Programme Index Listing

Main implementer
2019 - 2024
Total budget
USD $2.6 million
Annual budget
USD $850,000
Technical reports / analysis
Market systems analysis, strategy and intervention

Project description / objective

To increase the incomes of households in rural Albania by promoting improvements in the efficiency and inclusiveness of the market systems for medicinal and aromatic plants (MAPs) and other non-timber forest products (NTFPs).

Market systems focus

Medicinal and Aromatic Plants (MAPs)

LED aims to promote sustainable and resilient business models and inclusive access to benefits for MAPs and other NTFP products in rural Albania.

Between 70,000 to 100,000 rural households in Albania harvest wild MAPs, storing them before selling to consolidators further up the supply chain. This harvesting has been an important source of income, particularly in mountainous regions of the country. It can provide up to 50 per cent of household income for poorer families.

An increasing number of households are now involved in the organised cultivation of MAPs (around 5,500 hectares), mostly around the Shkoder area. Rural households, however, are finding it increasingly difficult to earn a reliable income due to low prices (squeezing already very tight production margins for farmers), the depletion of wild MAPs from over-harvesting and large post-harvest losses because of  poor storage practices.   

Programme interventions

Testing and introduction of improved MAPs drying and storage technologies

  • New improved drying technologies have been tested, in partnership with local drying manufactures and MAPs exporters. 

Introduction of mechanisation service delivery models targeting MAPs cultivators

  • Partnering with local input suppliers and retailers to increase the local availability of MAPs mechanical infrastructure.
  • Co-financing and collaborating with local MAPs business to introduce mechanical attachments specialised for works in MAPs cultivation. This will reduce the cost of harvesting, weeding and hoeing by 50 per cent for farmers and businesses taking part.

Testing of new MAPs plant varieties and other inputs, particularly organic ones

  • Partnering with local input suppliers - this includes certified commercial nurseries, local agro-input dealers/retailers and larger agro-input importers - to increase the variety and quality of seeds and seedlings they offer to local MAPs producers (farmers and buyers). 
  • Funding experimentation on new MAP varieties and providing technical assistance to inputs suppliers to develop distribution models to ensure products are accessible to MAPs producers. 

Introduction of better contract farming arrangements and business driven extension service

  • Undertaking research and engagements with key intervention stakeholders - buyers and farmers - and developing models to improve the relationships between MAPs farmers and buyers.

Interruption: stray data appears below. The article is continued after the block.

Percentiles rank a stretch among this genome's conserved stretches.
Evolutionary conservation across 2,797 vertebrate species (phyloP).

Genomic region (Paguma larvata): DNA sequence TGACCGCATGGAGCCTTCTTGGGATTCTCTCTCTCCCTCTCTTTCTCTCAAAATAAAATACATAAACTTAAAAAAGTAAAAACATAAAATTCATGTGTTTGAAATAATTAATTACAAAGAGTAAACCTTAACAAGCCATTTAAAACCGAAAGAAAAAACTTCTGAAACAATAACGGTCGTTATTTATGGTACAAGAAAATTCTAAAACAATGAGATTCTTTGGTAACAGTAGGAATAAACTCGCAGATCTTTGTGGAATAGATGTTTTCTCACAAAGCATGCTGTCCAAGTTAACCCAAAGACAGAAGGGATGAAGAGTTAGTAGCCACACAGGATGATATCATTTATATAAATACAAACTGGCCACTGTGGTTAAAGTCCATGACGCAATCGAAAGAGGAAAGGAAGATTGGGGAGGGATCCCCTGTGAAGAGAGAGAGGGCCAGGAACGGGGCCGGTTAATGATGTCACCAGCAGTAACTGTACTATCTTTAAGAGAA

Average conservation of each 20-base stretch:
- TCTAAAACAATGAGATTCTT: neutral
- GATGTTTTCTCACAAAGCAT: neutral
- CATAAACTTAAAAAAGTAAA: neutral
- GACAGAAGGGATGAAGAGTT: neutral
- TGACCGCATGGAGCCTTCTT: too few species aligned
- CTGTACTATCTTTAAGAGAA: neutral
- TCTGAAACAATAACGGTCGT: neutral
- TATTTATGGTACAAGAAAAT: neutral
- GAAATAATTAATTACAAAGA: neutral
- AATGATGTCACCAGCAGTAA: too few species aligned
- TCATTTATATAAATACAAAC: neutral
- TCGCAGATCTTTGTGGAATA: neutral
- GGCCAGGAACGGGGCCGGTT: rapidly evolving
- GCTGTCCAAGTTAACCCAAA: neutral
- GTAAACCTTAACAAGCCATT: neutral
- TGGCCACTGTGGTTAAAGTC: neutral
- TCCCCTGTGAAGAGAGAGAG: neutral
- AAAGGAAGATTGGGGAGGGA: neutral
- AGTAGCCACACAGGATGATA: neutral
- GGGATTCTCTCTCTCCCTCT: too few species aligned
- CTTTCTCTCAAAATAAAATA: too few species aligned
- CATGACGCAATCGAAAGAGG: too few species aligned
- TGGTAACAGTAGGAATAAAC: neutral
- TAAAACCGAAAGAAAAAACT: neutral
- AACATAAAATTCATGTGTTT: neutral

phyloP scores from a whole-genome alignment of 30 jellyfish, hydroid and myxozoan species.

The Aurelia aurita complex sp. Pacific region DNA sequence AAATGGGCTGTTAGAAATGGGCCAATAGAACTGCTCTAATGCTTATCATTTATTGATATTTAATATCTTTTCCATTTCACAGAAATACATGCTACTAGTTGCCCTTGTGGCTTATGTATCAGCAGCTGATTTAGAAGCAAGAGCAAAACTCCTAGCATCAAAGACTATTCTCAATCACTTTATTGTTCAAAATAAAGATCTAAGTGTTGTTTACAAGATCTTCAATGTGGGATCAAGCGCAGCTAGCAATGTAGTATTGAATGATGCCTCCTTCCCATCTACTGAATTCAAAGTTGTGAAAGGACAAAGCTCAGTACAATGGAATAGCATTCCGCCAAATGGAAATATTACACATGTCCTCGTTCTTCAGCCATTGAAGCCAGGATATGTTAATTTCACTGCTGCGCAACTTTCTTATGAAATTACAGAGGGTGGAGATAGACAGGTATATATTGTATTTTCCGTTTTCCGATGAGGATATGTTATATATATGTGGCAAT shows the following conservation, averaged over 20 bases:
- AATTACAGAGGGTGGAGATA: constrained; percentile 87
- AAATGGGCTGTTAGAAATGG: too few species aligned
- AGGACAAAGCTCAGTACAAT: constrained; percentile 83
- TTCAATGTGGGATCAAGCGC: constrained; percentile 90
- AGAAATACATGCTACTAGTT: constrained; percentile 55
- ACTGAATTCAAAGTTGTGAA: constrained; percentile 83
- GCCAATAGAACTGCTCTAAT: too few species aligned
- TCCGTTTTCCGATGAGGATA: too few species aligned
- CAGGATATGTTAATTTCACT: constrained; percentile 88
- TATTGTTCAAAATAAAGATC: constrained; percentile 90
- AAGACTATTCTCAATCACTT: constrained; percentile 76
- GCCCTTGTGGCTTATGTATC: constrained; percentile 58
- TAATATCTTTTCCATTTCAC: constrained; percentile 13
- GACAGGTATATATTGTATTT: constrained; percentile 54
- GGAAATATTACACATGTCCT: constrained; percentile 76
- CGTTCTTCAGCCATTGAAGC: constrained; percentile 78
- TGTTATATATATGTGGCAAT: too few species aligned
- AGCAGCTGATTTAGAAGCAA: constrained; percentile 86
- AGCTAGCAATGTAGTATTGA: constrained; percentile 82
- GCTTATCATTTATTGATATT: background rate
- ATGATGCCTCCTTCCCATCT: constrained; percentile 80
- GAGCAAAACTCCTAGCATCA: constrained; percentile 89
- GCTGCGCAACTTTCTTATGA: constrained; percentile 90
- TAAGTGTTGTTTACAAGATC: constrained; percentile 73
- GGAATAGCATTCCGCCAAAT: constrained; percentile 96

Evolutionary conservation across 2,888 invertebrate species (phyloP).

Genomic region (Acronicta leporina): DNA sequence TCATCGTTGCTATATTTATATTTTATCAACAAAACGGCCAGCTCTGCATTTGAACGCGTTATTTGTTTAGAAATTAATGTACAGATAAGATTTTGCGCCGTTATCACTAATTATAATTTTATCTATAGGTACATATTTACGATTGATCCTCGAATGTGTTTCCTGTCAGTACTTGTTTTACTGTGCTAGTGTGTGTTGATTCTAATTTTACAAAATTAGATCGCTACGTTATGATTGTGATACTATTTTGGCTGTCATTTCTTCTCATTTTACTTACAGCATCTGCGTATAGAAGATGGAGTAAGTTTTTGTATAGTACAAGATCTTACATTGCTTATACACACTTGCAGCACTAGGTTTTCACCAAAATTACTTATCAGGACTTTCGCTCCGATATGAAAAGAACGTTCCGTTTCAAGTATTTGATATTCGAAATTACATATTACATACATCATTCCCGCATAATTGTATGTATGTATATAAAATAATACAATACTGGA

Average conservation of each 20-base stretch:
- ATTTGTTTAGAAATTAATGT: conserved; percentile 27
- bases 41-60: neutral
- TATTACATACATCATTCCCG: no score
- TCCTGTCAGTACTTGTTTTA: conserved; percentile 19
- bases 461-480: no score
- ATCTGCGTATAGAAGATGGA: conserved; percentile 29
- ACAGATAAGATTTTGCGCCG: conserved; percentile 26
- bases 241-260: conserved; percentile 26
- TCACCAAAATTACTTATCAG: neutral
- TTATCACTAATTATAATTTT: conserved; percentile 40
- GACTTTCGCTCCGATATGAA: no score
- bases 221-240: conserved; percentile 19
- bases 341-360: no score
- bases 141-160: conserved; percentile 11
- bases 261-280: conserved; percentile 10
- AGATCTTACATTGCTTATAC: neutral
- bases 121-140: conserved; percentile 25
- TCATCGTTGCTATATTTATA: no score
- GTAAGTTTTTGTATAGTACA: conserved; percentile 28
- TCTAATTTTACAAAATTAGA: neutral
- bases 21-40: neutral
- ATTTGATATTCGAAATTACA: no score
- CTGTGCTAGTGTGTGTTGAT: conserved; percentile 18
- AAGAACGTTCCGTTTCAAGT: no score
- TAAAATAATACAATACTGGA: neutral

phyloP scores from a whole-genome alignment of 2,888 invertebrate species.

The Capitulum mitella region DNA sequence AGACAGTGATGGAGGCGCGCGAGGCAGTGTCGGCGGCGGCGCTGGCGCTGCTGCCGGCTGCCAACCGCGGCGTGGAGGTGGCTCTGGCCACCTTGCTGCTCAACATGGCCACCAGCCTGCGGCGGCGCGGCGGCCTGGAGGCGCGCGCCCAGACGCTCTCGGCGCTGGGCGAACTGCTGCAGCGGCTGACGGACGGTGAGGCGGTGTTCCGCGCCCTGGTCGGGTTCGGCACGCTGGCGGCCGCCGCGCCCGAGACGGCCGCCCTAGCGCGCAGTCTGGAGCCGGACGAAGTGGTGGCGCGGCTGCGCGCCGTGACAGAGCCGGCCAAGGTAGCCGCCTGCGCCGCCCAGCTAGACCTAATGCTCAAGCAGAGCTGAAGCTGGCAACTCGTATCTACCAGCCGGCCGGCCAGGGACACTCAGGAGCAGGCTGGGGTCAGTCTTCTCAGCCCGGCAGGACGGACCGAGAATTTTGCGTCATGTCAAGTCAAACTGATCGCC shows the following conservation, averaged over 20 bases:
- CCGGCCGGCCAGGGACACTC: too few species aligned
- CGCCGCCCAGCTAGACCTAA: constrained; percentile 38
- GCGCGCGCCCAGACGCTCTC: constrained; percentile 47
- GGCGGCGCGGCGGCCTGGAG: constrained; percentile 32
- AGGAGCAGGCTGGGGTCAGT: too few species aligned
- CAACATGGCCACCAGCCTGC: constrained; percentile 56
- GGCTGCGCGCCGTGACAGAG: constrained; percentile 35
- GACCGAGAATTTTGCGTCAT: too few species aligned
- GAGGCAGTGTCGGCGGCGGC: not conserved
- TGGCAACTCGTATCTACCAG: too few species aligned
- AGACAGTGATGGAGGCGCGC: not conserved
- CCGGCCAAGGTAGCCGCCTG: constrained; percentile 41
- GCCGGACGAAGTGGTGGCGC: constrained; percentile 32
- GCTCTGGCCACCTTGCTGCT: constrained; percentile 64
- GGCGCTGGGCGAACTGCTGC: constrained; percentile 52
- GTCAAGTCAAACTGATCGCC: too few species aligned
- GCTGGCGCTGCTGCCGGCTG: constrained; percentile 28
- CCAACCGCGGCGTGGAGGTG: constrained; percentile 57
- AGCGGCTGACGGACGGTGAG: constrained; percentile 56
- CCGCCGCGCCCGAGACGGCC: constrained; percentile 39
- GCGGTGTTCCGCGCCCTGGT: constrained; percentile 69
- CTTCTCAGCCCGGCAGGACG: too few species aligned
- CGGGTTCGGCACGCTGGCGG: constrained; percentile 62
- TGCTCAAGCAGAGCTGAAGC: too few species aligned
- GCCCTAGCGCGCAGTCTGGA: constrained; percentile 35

• Partnering with MAPs buyers to pilot and test the introduction of a new/improved contract farming model and support the improvements of business-driven extension service.  

Awareness on export market standards and quality of local testing infrastructure and certification services 

  • Undertaking research on potential partners for organic certification and developing partnerships with the market actors.
  • Partnering with MAPs buyers and supporting them to develop improved quality control systems.

Improve local municipal capacity to manage land for MAPs cultivation

  • Signing an MoU with local municipalities to work together to promote the sustainable management of wild MAPs and allocate abandoned land for the cultivation of MAPs. 
  • Supporting municipalities to develop improved systems and processes for leasing unused land to MAPs businesses.

Notable results (systemic change, poverty impact)

MAPs exporters and local collectors co-invest in improved drying technologies sourced from local manufacturers

  • At least three new storage facilities with drying technologies are locally available for MAPs households
  • 1,000 MAPs households (men and women) have access to better storage and drying practices and technology

MAPs buyers, local mechanisation service providers and/or producer associations access machinery and adopt better service delivery models

  • 1,500 MAPs households (especially youth) have access to mechanisation services and utilities

Partner nurseries adopt improved practices and are able to produce higher quality and diverse range of seedlings and have more effective sales and distribution strategies

  • 10 new plant varieties and other improved inputs are available locally to farmers
  • 1,500 MAPs households (at least 30 per cent women) have access to new MAP varieties and other inputs

Buyers have written contracts with MAPs farmers and deliver quality services (information, extension, inputs) to them

  • 1,200 MAPs households (at least 30 per cent women) have improved contracting arrangements with buyers
  • 4,000 households (40 per cent women and youth) receive MAPs and other NTFP-related extension service

Organic certification is more affordable for producers - MAPs cultivators access and use organic inputs and comply with organic practices

Municipalities have improved wild MAPS monitoring system and processes for leasing land to MAPs businesses

  • Established three contracts for renting previously abandoned and unused land for MAPs cultivation
  • Six municipalities apply sustainable management practices for MAPs and NTFP products

Impact on poverty

The programme expects to contribute to income increases for more than 10,000 households in rural areas, as a result of improved market access (i.e. increases in the sales of MAPs for better prices) and the creation of employment linked to MAPs production. (figures will be provided in due course)

[uploaded March 2023]